By Ronna Nirmala
Russia strongly supports diplomatic efforts by the ASEAN regional bloc to end the post-coup crisis in Myanmar, Foreign Minister Sergey Lavrov said during talks in Jakarta with his Indonesian counterpart Retno Marsudi on Tuesday.
Moscow’s top diplomat also took a veiled shot at the Washington-led Quadrilateral Security Dialogue (Quad) on the Indo-Pacific, saying the four-member group was attempting to undermine the centrality or lead role of the Association of Southeast Asian Nations (ASEAN) in the region.
“We reiterated our strong support for the ASEAN five principles,” Lavrov said in a joint press statement after talks with Indonesian Foreign Minister Retno Marsudi.
He was referring to a five-point consensus that Southeast Asian leaders hammered out during a special summit on Myanmar in late April.
“In our contacts with Myanmar leaders, military leaders, we promote the position of ASEAN which should be, in our view, considered as a basis for resolving this crisis and bring the situation back to normalcy,” Lavrov said.
In a coup on Feb. 1, the Burmese military toppled the civilian government led by Aung San Suu Kyi. Since then, nearly 900 people have been killed by the military and police during daily anti-junta protests in the country, according to human rights groups.
The ASEAN consensus, reached during the summit in Jakarta on April 24, called for the appointment of a special envoy from the regional bloc to Myanmar, as well as an immediate end to the violence, among other points.
Retno, for her part, reiterated the importance of acting on the consensus.
“This requires the commitment of Myanmar military to cooperate with other ASEAN member countries to follow up on the five-point consensus,” she said.
More than two months since the summit, though, violence by Myanmar’s security forces continues and there is no sign of an ASEAN envoy, with critics saying the regional bloc squandered any momentum it had achieved in dealing with the crisis.
‘Positions of Russia and ASEAN coincide’
An ASEAN envoy’s appointment was “expected,” Lavrov told an Indonesian daily in an interview Tuesday, according to a transcript published online by the Russian foreign ministry.
An envoy from the bloc, coupled with Russia’s and ASEAN’s “coinciding” positions on how to approach the crisis in Myanmar – especially on the issue of imposing sanctions – would give additional impetus to joint efforts on Myanmar, he said.
“The positions of Russia and ASEAN also coincide when it comes to the rejection of unilateral sanctions, the rhetoric of threats and any attempts to interfere in Myanmar’s internal affairs,” Lavrov told Indonesian newspaper Rakyat Merdeka.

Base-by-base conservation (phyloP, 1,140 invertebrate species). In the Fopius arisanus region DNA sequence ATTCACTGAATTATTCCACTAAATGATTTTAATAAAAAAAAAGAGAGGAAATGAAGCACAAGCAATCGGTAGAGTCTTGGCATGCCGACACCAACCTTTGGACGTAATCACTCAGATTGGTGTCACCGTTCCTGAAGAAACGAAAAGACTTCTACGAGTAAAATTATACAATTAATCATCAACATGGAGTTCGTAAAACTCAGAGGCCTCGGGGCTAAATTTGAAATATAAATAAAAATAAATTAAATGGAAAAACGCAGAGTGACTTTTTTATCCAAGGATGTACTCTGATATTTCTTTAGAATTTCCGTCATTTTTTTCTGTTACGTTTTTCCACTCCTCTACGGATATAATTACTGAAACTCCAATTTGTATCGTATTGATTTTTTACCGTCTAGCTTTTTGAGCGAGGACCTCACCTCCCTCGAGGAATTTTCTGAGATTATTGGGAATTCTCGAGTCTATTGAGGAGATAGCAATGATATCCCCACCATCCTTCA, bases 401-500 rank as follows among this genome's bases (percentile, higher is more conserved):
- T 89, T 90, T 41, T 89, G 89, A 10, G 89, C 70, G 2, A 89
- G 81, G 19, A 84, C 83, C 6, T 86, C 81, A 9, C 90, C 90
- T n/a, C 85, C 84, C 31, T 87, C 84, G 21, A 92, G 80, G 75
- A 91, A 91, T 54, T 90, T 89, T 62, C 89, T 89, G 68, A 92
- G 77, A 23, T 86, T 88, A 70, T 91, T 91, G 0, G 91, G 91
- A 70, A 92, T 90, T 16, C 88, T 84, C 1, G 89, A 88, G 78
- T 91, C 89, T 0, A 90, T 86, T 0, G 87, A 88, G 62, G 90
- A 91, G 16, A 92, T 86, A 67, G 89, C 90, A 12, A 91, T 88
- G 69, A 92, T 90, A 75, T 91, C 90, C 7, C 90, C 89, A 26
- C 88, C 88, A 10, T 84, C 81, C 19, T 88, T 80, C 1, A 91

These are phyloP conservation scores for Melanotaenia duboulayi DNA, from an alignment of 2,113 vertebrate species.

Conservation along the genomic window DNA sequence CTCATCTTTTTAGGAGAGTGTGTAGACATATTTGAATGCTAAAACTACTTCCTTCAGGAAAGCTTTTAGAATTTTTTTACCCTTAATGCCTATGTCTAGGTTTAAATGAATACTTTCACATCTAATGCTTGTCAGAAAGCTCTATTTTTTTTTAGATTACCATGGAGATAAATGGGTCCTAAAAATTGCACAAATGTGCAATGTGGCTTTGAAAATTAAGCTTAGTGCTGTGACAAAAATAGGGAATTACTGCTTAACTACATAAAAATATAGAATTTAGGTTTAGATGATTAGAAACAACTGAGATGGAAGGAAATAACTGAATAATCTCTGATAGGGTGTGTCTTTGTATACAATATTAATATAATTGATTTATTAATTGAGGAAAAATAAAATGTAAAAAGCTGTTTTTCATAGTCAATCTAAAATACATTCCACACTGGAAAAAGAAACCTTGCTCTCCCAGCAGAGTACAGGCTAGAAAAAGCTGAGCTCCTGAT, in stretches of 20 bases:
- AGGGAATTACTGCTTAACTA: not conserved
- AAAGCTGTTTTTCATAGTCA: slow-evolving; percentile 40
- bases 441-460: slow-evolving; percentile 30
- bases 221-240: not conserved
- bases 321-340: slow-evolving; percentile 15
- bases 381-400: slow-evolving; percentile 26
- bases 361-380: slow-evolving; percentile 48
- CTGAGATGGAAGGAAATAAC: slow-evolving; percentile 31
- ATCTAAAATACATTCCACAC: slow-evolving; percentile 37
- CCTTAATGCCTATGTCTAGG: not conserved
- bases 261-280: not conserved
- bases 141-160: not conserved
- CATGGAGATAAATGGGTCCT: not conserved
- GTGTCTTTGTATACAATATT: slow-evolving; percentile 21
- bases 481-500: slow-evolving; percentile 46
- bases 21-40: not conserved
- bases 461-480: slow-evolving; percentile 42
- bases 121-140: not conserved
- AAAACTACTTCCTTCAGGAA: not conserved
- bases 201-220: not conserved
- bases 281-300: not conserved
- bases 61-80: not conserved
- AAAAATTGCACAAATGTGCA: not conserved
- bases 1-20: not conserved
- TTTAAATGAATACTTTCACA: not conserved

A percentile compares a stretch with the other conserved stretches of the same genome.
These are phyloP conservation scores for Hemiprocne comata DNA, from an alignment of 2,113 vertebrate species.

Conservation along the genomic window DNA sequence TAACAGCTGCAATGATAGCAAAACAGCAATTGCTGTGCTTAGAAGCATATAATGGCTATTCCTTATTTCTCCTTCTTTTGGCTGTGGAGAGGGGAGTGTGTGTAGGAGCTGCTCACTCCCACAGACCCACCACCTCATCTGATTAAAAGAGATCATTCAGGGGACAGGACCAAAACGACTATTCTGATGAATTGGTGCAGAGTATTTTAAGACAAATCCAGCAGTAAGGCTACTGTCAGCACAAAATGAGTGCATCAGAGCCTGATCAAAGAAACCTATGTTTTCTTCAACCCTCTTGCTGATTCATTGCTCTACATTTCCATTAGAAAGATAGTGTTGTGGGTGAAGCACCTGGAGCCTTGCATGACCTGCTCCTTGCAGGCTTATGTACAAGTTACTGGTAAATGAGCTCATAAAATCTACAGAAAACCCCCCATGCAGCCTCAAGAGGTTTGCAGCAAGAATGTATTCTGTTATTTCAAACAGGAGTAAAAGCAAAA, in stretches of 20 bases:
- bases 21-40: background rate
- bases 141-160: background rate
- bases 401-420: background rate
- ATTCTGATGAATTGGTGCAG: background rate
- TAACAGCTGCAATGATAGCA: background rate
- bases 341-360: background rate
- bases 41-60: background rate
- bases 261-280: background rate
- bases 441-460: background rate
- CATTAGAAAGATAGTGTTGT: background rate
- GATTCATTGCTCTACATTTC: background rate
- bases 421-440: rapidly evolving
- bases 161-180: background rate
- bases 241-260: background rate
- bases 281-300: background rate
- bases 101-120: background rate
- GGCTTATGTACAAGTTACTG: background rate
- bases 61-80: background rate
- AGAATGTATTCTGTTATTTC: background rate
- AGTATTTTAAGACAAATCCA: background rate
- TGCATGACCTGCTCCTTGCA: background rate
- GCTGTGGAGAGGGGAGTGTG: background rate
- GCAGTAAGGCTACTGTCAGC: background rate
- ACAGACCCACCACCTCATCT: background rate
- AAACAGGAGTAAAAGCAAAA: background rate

Sanctions are “destructive” and “can only increasingly polarize society and aggravate internal differences,” he said.
“We have a negative attitude to the continued attempts made by some states to use multilateral venues, including the U.N., to incite confrontation during the discussions of the developments in Myanmar.”
Last month, the United Nations General Assembly adopted a resolution calling on Myanmar’s military to restore democratic rule, and urging member states to “prevent the flow of arms” to the country.
But ASEAN member-states Brunei, Cambodia, Laos and Thailand abstained from the vote, a sign that the regional bloc remained divided on the issue. Russia and China also abstained, with the former saying the resolution would not contribute to resolving the crisis in Myanmar.
Like Russia, China has also said it opposes sanctions on Myanmar and supports the ASEAN approach.
For international relations expert Dinna Prapto Raharja, Russian or Chinese support for ASEAN was unlikely to change things in Myanmar.
“Russia is a significant arms supplier to Myanmar. Russia has become one of China’s competitors in terms of providing weapons to the military junta in Myanmar,” Dinna told BenarNews.
“In my opinion, the current situation is still deadlocked as far as leadership change in Myanmar is concerned, and as a result, uncertainty about the protection of civil society in Myanmar will persist.”
Another analyst said ASEAN was only concerned about regional stability.
“As long as there’s stability, and it has the support of external partners that under these circumstances ASEAN remains united, it is enough,” Gilang Kembara, an international relations researcher at the Jakarta-based Centre for Strategic and International Studies, told BenarNews.
“The issue of who will lead Myanmar or who will be the special envoy takes a back seat.”
In emphasizing ASEAN’s centrality, Lavrov seemed to take aim at Washington.
He said there were attempts to create “dividing lines” that undercut ASEAN’s lead role in the region – an apparent reference to the U.S.-led Quadrilateral Security Dialogue (Quad) on the Indo-Pacific, an alliance which Beijing has branded as anti-China.
The Quad consists of the U.S., India, Japan and Australia.
“We pointed out that there was no alternative to the integration principles of ASEAN,” Lavrov said.
“We also said that we saw attempts to create overlapping mechanisms and draw dividing lines. These activities involve non-regional players that don’t uphold the principles that ASEAN established in the past decades.”
Two weeks ago, Lavrov had said that the Quad countries were “not even hiding their goals” vis-à-vis ASEAN.
The Quad’s Indo-Pacific strategy “was designed to blatantly belittle the constructive and unifying role of ASEAN in the region in order to reformat it for the purpose of containing China and isolating Russia,” Lavrov said at the Moscow Conference on International Security on June 24.
However, the U.S., the European Union and the Group of Seven Nations (G7) have consistently and repeatedly stressed the centrality of ASEAN in the region, including in the crisis in Myanmar.
Lavrov arrived in Indonesia on Monday as part of a Southeast Asian tour, which also took him to Brunei. After Jakarta, he was scheduled to visit Laos.